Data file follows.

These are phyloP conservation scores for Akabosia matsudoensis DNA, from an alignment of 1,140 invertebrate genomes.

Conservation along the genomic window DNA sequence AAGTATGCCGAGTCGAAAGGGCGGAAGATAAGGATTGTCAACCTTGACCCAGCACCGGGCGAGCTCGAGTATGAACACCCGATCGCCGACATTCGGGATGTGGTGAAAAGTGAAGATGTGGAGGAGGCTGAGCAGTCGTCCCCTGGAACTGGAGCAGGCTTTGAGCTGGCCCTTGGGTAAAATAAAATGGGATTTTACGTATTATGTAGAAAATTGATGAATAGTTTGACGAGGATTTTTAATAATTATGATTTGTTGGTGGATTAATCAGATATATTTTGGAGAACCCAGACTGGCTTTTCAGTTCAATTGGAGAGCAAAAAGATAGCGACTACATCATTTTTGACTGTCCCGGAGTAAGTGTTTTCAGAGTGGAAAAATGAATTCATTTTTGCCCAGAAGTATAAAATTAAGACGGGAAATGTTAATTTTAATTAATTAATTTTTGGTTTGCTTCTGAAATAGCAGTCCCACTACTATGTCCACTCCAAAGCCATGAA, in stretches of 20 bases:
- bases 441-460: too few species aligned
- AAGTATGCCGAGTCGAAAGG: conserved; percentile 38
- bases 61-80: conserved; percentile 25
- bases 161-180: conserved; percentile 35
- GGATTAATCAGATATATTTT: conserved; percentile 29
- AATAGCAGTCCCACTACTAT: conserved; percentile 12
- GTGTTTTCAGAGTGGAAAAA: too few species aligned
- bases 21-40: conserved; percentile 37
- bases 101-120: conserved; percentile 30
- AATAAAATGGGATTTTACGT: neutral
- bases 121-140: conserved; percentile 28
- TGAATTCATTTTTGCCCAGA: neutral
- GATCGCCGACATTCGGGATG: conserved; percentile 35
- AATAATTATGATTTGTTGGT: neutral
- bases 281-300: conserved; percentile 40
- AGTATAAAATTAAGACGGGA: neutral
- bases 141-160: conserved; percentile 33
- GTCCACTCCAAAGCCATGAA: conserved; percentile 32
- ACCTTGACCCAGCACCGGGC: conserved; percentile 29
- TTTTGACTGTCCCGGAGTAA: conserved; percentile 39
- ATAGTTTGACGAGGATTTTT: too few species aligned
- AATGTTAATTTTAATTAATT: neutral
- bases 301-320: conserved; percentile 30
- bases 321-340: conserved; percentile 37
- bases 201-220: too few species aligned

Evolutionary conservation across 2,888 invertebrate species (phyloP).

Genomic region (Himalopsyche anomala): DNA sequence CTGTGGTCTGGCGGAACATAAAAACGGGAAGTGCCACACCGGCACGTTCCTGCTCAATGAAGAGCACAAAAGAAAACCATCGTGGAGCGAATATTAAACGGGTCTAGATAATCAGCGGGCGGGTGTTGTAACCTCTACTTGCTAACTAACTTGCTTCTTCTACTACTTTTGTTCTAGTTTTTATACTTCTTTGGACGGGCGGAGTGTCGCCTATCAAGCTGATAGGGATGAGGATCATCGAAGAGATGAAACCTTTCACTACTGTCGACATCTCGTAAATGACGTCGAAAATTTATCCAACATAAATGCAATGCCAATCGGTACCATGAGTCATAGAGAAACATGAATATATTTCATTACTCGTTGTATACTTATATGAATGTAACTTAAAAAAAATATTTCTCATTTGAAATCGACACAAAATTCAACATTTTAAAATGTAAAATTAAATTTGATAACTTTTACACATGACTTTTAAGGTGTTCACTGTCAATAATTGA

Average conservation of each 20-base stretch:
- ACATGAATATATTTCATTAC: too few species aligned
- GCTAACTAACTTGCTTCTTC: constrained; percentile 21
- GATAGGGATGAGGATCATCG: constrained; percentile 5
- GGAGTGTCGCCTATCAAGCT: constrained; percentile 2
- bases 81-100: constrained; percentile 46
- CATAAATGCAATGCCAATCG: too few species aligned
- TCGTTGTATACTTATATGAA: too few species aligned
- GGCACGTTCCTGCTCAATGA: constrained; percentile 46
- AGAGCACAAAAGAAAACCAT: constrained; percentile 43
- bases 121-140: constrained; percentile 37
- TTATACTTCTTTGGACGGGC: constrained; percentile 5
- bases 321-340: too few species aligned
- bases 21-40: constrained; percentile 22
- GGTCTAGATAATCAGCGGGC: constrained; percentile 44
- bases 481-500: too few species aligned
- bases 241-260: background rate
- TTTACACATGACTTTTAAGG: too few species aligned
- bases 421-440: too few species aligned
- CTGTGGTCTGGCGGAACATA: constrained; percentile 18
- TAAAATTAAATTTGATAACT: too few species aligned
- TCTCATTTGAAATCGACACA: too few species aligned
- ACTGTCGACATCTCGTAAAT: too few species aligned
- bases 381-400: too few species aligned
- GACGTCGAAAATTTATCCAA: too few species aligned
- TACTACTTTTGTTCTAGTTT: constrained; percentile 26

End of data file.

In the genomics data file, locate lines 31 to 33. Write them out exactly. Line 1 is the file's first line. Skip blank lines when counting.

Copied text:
- ACATGAATATATTTCATTAC: too few species aligned
- GCTAACTAACTTGCTTCTTC: constrained; percentile 21
- GATAGGGATGAGGATCATCG: constrained; percentile 5